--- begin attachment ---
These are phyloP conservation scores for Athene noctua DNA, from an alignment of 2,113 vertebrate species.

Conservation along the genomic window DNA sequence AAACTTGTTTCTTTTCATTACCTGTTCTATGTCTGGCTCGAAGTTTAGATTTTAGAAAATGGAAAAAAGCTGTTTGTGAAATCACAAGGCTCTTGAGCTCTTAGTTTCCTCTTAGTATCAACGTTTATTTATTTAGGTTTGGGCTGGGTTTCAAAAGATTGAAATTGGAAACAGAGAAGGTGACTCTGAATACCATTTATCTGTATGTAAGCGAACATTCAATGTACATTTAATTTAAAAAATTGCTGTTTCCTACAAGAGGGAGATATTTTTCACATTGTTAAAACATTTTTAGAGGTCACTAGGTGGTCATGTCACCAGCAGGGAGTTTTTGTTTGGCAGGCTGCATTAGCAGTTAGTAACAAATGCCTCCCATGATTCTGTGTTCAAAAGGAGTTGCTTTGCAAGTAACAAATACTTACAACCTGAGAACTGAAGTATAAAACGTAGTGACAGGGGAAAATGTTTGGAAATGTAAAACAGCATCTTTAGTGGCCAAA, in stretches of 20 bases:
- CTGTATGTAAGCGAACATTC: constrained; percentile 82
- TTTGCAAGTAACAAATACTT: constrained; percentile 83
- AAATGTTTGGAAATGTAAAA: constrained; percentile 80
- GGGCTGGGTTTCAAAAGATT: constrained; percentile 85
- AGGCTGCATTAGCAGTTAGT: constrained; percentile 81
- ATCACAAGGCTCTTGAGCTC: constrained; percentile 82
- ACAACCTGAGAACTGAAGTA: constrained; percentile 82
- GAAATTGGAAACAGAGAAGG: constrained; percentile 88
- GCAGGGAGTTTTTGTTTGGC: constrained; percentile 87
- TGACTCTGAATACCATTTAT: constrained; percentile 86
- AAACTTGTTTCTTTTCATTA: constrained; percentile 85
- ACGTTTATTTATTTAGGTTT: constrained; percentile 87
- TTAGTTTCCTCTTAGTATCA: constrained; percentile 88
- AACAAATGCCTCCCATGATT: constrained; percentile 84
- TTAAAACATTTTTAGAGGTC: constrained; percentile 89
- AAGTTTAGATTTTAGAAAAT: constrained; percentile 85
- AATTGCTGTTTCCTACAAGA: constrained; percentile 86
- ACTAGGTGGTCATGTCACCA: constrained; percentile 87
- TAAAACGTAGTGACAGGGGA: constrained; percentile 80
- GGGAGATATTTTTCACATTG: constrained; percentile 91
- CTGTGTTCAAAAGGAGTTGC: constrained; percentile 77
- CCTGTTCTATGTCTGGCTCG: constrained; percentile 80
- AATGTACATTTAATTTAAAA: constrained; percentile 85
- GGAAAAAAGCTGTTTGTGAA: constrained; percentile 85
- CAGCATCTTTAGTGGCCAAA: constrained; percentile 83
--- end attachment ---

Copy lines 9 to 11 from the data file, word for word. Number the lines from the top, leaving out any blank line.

- ACAACCTGAGAACTGAAGTA: constrained; percentile 82
- GAAATTGGAAACAGAGAAGG: constrained; percentile 88
- GCAGGGAGTTTTTGTTTGGC: constrained; percentile 87